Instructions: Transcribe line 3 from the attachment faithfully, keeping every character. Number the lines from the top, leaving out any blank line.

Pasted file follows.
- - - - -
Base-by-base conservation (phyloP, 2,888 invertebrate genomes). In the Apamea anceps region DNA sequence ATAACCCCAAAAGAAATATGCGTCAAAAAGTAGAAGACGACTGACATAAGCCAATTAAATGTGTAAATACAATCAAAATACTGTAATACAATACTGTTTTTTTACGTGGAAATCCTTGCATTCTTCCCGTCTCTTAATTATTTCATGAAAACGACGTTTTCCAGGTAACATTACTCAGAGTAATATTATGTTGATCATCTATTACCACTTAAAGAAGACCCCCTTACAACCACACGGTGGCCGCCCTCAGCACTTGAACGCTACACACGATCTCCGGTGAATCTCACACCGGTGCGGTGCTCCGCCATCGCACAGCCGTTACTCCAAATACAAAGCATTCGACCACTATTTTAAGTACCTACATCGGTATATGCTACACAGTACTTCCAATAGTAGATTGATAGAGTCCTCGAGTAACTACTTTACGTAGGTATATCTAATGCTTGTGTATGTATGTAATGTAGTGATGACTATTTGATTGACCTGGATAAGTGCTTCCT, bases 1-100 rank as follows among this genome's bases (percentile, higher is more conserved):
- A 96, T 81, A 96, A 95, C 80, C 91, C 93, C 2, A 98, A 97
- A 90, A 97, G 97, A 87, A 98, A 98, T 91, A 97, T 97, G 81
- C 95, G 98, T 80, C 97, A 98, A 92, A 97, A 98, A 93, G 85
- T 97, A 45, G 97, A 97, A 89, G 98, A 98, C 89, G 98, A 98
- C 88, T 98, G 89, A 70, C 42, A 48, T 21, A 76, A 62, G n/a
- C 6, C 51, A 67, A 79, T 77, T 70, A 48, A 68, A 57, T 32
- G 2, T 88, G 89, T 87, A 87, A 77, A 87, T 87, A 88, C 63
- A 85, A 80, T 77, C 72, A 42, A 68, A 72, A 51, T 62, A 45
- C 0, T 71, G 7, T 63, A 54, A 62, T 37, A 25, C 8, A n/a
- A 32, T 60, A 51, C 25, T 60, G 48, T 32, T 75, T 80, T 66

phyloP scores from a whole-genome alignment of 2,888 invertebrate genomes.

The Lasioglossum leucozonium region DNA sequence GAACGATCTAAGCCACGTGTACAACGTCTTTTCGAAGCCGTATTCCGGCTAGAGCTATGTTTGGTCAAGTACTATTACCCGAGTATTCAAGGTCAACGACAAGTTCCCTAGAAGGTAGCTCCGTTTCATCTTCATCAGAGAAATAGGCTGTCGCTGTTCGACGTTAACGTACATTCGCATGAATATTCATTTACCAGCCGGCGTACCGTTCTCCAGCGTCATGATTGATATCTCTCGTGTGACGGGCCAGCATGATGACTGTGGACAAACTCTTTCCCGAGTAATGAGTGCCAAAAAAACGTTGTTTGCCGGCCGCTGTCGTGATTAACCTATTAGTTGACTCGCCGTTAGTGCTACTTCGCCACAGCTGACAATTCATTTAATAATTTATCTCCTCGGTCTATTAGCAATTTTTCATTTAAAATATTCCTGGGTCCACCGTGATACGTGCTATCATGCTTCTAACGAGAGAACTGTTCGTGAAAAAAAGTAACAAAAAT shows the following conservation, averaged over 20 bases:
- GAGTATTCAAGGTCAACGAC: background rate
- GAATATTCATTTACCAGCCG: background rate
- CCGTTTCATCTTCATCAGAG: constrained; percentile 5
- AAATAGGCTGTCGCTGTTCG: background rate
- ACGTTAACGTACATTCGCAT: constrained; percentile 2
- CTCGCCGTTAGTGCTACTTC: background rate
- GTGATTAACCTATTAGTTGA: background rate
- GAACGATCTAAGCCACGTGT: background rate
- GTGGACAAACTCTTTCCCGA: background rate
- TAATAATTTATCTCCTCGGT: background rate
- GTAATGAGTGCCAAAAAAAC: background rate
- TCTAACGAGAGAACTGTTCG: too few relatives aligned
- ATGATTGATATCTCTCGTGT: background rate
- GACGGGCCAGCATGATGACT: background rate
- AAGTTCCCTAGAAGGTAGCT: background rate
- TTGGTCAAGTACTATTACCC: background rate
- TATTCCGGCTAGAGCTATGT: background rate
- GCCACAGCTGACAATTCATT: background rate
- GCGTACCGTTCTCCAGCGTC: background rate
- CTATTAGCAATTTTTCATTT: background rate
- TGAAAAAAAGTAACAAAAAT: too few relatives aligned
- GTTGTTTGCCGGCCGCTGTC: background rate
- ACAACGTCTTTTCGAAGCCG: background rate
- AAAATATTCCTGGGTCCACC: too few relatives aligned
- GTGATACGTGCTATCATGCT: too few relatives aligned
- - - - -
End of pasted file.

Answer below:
- A 90, A 97, G 97, A 87, A 98, A 98, T 91, A 97, T 97, G 81